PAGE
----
The Bran Report

It's good for parts of you that you'd probably rather not think about.

Tuesday, January 16, 2007

Mars and Venus

So, lately I have been wondering about something. For years I've described myself as a feminist, in the why-the-hell-wouldn't-you-be sense that (I would hope) almost everyone is.

I am, however, dead against certain other forms of feminism. There seem to be a few voices in the world that, I am convinced, are being paid off by time-travelling Edwardian misogynists. Whereas the good ol' boys of the Industrial Revolution held that science and technology were male concerns that women's brains were unsuited to, these difference feminists hold that science and engineering and critical thinking and all rational thought are the product of the male mind: alien, and perhaps harmful to women.

What I find interesting, though, is where the idea of the male gender has gone. I kind of liked the old ideal of manhood back around the eighteenth century or so- proud, rational and sanguine. It's a pretty poor description for any human being, but a pretty good ideal for everyone, I reckon. What we have now is, if you'll excuse me a moment while I destroy any claims to classiness I may have had up to this point, exemplified in recent James Bond films. No, really. To be a man now is to be aggressive, forthright, and a little bit stupid. Masculinity is associated with a joie-de-vivre bordering on childishness. It's being a 'bloke'. There's a curious sense of inferiority to women. There's a defeatism that set in about the time that someone realised that while women's brains are blasted with hormones every month or so, ours are soggy with testosterone from the age of thirteen until we kill ourselves fishing with dynamite. There's an idea that we're good for opening jars and such, and that's about it.

It's all in good fun and might even be progress if it weren't for the whole discrepencies-in-earnings and thats-womans-work kind of things that still go on. Me, I'm going to keep on trying to be John-Stuart Mill, and anyone's welcome to come along.

6 Comments:

At 2:23 pm, January 16, 2007, Blogger Nathan said...

Two interesting side-notes:

1) I always use "guys" to be gender-neutral, ("bloke" being the British slang for man), but "guy" singular implies male.

2) The whole "science is for men" thing comes exclusively from academics in the humanities, and normally women. I think what they actualy mean to say is "Science is hard", which is correct.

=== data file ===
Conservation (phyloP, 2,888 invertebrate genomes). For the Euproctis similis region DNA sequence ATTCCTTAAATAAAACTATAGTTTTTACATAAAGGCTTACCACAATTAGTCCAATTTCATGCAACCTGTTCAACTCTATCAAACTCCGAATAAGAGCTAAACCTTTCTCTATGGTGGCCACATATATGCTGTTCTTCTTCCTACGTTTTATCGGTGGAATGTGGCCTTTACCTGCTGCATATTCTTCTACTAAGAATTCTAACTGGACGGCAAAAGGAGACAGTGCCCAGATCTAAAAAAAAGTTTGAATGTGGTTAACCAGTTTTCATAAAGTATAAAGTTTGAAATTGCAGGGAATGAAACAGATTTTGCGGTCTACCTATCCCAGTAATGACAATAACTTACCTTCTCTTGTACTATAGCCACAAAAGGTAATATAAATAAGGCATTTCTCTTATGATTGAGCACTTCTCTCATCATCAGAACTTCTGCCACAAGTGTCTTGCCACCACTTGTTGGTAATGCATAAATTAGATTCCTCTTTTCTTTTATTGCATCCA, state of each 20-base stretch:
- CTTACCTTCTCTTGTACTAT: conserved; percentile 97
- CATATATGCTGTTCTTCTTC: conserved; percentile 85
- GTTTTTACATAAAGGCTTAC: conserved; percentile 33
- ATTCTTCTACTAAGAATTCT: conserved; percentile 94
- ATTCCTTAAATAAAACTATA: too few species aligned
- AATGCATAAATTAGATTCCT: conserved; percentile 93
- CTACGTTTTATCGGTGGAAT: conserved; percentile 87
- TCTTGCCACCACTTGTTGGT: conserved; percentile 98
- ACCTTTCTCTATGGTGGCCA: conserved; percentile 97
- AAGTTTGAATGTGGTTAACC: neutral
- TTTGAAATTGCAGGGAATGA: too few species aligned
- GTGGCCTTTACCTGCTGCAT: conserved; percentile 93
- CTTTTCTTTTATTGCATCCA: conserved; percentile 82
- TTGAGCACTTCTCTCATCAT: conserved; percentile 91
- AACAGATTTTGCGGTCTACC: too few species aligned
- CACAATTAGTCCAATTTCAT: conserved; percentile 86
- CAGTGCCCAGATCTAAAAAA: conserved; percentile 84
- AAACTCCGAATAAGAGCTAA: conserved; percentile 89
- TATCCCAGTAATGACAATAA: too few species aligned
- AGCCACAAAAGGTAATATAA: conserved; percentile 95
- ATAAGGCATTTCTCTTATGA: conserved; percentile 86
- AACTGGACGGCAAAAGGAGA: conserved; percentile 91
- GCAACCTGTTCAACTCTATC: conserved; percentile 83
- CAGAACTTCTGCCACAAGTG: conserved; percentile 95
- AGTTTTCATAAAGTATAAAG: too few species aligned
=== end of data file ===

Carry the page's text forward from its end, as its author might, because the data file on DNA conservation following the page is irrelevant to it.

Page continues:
At 6:21 pm, January 16, 2007, Blogger Maxwell Edison said...

It's a well known fact that reading heats women's brains up to the extent that they become completely irrational.

Also, women don't understand science because of the menstrual cycle.

This is 100% guaranteed to be true.

 
At 7:11 pm, January 16, 2007, Blogger Peter said...

By "trying to be John Stewart Mill" do you mean isolating yourself from society and refusing to study at Oxford? Or do you just want Mega-Sideburns (which I endorse)?

 
At 8:58 pm, January 16, 2007, Blogger Nathan said...

1) Actually, the mental strain of education doesn't cause women to become irrational- that's their natuive state. However, it does cause infertility and a loss of that doe-eyed innocence that determines their intrinsic worth.

2) Actually, you have it backward there. Science doesn't understand women (and, by extension, the Navier-Stokes equation) because of the menstrual cycle.

3) I'm talking about wearing a waistcoat. Isolation and facial hair are already taken care off by the breakdown in my social abilities caused by the demonic influence I unwittingly bought into my life in 2005 by playing D&D.

Three posts, three personas: but which is the real me? (Hint: Yesterday I thought about doctorate programs as choosing a prestige class.)

 
At 7:21 pm, January 17, 2007, Blogger Peter said...

But the real question is determining level. Obviously you'd be Physicist ?/Environmental Scientist 1, but what level would you be in physicist?

 
At 8:33 pm, January 17, 2007, Blogger Nathan said...

I was working on one level per year of education past 16. That'd make me Student 2/Physics 4/Environmental Engineer 1. The two being A-levels- I don't know how the American system would compare.

It means you're looking at doctorate programs (prestige classes) no sooner than level 5, which is satisfying.

I could do these all day. My pal Paul is Student 2/Engineer 3/ Pilot 2. Dan is Student 2/Apprentice 5. My dad is something like Burnout 1/Docker 2/Programmer 2/Farmer 17/Lumberjack 1/Farm Manager 3.

The big problem with all this is that I will be hugely dissapointed when I'm 45 and am unable to survive falling any distance or perform five attacks in six seconds.

 

Post a Comment

Links to this post:

Create a Link

<< Home